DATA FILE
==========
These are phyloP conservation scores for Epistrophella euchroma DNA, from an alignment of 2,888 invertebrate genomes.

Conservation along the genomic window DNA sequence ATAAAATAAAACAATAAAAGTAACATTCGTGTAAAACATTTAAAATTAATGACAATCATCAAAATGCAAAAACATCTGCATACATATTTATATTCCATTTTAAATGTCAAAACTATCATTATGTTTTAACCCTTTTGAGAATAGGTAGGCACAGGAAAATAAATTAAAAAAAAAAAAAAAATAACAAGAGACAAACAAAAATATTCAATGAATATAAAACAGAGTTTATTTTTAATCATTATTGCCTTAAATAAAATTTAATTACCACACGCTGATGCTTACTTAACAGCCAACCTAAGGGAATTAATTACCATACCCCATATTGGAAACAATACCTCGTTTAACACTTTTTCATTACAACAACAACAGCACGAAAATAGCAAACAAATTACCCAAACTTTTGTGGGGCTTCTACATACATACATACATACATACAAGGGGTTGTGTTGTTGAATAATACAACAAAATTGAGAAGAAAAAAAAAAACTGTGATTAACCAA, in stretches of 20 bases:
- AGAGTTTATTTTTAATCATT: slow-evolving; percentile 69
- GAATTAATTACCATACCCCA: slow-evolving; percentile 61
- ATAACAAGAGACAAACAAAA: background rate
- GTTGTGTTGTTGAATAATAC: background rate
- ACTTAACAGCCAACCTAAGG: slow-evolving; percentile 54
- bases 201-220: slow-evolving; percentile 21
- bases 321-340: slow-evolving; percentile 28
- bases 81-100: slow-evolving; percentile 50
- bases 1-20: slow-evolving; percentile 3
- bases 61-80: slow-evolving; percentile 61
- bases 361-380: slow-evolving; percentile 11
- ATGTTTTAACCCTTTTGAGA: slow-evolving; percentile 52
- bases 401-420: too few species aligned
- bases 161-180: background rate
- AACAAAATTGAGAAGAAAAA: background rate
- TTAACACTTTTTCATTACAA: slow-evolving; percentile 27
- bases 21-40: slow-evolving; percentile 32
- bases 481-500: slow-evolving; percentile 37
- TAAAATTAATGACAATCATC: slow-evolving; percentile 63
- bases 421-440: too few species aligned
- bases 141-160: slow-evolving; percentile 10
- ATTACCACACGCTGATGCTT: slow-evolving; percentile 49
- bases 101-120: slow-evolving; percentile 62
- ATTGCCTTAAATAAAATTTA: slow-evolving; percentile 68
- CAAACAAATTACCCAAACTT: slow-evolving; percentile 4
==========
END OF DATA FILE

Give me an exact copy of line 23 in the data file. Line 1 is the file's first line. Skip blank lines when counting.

- bases 141-160: slow-evolving; percentile 10